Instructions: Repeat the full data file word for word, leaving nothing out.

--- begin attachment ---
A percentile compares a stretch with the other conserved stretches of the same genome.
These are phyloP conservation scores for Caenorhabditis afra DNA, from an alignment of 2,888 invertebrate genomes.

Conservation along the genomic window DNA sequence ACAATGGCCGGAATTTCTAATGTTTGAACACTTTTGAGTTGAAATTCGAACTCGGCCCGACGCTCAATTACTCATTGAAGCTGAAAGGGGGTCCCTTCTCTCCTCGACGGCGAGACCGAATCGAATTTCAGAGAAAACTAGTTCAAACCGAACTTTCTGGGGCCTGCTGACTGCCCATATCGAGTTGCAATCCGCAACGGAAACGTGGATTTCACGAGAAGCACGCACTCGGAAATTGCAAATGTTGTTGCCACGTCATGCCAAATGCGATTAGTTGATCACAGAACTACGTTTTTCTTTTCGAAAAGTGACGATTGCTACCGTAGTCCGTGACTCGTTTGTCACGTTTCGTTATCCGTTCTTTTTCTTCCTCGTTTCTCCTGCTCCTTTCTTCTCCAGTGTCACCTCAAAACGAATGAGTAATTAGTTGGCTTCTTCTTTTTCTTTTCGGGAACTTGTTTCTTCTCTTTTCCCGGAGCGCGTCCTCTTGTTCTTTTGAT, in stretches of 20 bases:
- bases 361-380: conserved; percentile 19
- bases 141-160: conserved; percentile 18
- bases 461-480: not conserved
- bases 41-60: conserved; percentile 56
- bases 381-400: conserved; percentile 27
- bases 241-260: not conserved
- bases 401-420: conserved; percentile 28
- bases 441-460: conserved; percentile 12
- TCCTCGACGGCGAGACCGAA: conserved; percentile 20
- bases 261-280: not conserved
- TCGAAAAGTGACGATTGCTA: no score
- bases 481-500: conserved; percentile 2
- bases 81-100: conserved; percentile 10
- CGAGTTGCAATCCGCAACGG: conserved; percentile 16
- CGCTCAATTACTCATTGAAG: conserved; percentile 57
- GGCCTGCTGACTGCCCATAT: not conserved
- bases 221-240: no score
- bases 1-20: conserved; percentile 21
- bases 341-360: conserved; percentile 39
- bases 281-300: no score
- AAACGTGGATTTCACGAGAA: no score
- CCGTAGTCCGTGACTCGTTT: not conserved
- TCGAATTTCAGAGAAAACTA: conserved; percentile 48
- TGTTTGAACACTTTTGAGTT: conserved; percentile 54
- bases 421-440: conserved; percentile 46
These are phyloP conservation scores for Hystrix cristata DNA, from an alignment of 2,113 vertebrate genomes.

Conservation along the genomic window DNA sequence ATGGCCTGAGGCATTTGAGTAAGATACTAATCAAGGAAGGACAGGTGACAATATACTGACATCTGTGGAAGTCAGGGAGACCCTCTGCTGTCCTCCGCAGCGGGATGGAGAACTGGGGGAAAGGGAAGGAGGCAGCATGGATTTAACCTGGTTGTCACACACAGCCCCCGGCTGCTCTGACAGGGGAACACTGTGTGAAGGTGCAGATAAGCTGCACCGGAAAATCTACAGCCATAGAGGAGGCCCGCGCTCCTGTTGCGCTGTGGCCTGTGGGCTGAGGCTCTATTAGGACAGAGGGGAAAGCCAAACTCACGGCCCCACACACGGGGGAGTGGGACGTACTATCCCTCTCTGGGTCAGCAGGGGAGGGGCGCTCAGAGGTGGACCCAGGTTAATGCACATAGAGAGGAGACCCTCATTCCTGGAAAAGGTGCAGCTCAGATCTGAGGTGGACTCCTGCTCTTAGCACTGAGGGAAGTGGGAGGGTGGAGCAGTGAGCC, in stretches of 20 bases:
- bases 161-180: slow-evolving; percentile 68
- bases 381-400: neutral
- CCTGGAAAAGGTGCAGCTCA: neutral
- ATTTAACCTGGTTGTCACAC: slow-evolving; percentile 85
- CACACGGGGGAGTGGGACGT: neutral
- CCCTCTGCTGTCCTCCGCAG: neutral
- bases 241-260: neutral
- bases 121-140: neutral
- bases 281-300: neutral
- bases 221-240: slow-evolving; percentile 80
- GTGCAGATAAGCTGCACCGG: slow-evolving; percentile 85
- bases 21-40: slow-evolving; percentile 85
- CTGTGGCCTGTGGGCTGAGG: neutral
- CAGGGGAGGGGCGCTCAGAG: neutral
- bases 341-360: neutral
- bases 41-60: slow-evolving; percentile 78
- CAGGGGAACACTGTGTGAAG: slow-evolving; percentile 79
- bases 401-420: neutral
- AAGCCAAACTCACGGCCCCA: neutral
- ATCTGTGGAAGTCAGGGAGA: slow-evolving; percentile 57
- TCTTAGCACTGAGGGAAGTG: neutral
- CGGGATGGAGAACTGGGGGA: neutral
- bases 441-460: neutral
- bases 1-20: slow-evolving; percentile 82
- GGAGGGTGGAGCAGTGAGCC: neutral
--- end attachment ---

A percentile compares a stretch with the other conserved stretches of the same genome.
These are phyloP conservation scores for Caenorhabditis afra DNA, from an alignment of 2,888 invertebrate genomes.

Conservation along the genomic window DNA sequence ACAATGGCCGGAATTTCTAATGTTTGAACACTTTTGAGTTGAAATTCGAACTCGGCCCGACGCTCAATTACTCATTGAAGCTGAAAGGGGGTCCCTTCTCTCCTCGACGGCGAGACCGAATCGAATTTCAGAGAAAACTAGTTCAAACCGAACTTTCTGGGGCCTGCTGACTGCCCATATCGAGTTGCAATCCGCAACGGAAACGTGGATTTCACGAGAAGCACGCACTCGGAAATTGCAAATGTTGTTGCCACGTCATGCCAAATGCGATTAGTTGATCACAGAACTACGTTTTTCTTTTCGAAAAGTGACGATTGCTACCGTAGTCCGTGACTCGTTTGTCACGTTTCGTTATCCGTTCTTTTTCTTCCTCGTTTCTCCTGCTCCTTTCTTCTCCAGTGTCACCTCAAAACGAATGAGTAATTAGTTGGCTTCTTCTTTTTCTTTTCGGGAACTTGTTTCTTCTCTTTTCCCGGAGCGCGTCCTCTTGTTCTTTTGAT, in stretches of 20 bases:
- bases 361-380: conserved; percentile 19
- bases 141-160: conserved; percentile 18
- bases 461-480: not conserved
- bases 41-60: conserved; percentile 56
- bases 381-400: conserved; percentile 27
- bases 241-260: not conserved
- bases 401-420: conserved; percentile 28
- bases 441-460: conserved; percentile 12
- TCCTCGACGGCGAGACCGAA: conserved; percentile 20
- bases 261-280: not conserved
- TCGAAAAGTGACGATTGCTA: no score
- bases 481-500: conserved; percentile 2
- bases 81-100: conserved; percentile 10
- CGAGTTGCAATCCGCAACGG: conserved; percentile 16
- CGCTCAATTACTCATTGAAG: conserved; percentile 57
- GGCCTGCTGACTGCCCATAT: not conserved
- bases 221-240: no score
- bases 1-20: conserved; percentile 21
- bases 341-360: conserved; percentile 39
- bases 281-300: no score
- AAACGTGGATTTCACGAGAA: no score
- CCGTAGTCCGTGACTCGTTT: not conserved
- TCGAATTTCAGAGAAAACTA: conserved; percentile 48
- TGTTTGAACACTTTTGAGTT: conserved; percentile 54
- bases 421-440: conserved; percentile 46
These are phyloP conservation scores for Hystrix cristata DNA, from an alignment of 2,113 vertebrate genomes.

Conservation along the genomic window DNA sequence ATGGCCTGAGGCATTTGAGTAAGATACTAATCAAGGAAGGACAGGTGACAATATACTGACATCTGTGGAAGTCAGGGAGACCCTCTGCTGTCCTCCGCAGCGGGATGGAGAACTGGGGGAAAGGGAAGGAGGCAGCATGGATTTAACCTGGTTGTCACACACAGCCCCCGGCTGCTCTGACAGGGGAACACTGTGTGAAGGTGCAGATAAGCTGCACCGGAAAATCTACAGCCATAGAGGAGGCCCGCGCTCCTGTTGCGCTGTGGCCTGTGGGCTGAGGCTCTATTAGGACAGAGGGGAAAGCCAAACTCACGGCCCCACACACGGGGGAGTGGGACGTACTATCCCTCTCTGGGTCAGCAGGGGAGGGGCGCTCAGAGGTGGACCCAGGTTAATGCACATAGAGAGGAGACCCTCATTCCTGGAAAAGGTGCAGCTCAGATCTGAGGTGGACTCCTGCTCTTAGCACTGAGGGAAGTGGGAGGGTGGAGCAGTGAGCC, in stretches of 20 bases:
- bases 161-180: slow-evolving; percentile 68
- bases 381-400: neutral
- CCTGGAAAAGGTGCAGCTCA: neutral
- ATTTAACCTGGTTGTCACAC: slow-evolving; percentile 85
- CACACGGGGGAGTGGGACGT: neutral
- CCCTCTGCTGTCCTCCGCAG: neutral
- bases 241-260: neutral
- bases 121-140: neutral
- bases 281-300: neutral
- bases 221-240: slow-evolving; percentile 80
- GTGCAGATAAGCTGCACCGG: slow-evolving; percentile 85
- bases 21-40: slow-evolving; percentile 85
- CTGTGGCCTGTGGGCTGAGG: neutral
- CAGGGGAGGGGCGCTCAGAG: neutral
- bases 341-360: neutral
- bases 41-60: slow-evolving; percentile 78
- CAGGGGAACACTGTGTGAAG: slow-evolving; percentile 79
- bases 401-420: neutral
- AAGCCAAACTCACGGCCCCA: neutral
- ATCTGTGGAAGTCAGGGAGA: slow-evolving; percentile 57
- TCTTAGCACTGAGGGAAGTG: neutral
- CGGGATGGAGAACTGGGGGA: neutral
- bases 441-460: neutral
- bases 1-20: slow-evolving; percentile 82
- GGAGGGTGGAGCAGTGAGCC: neutral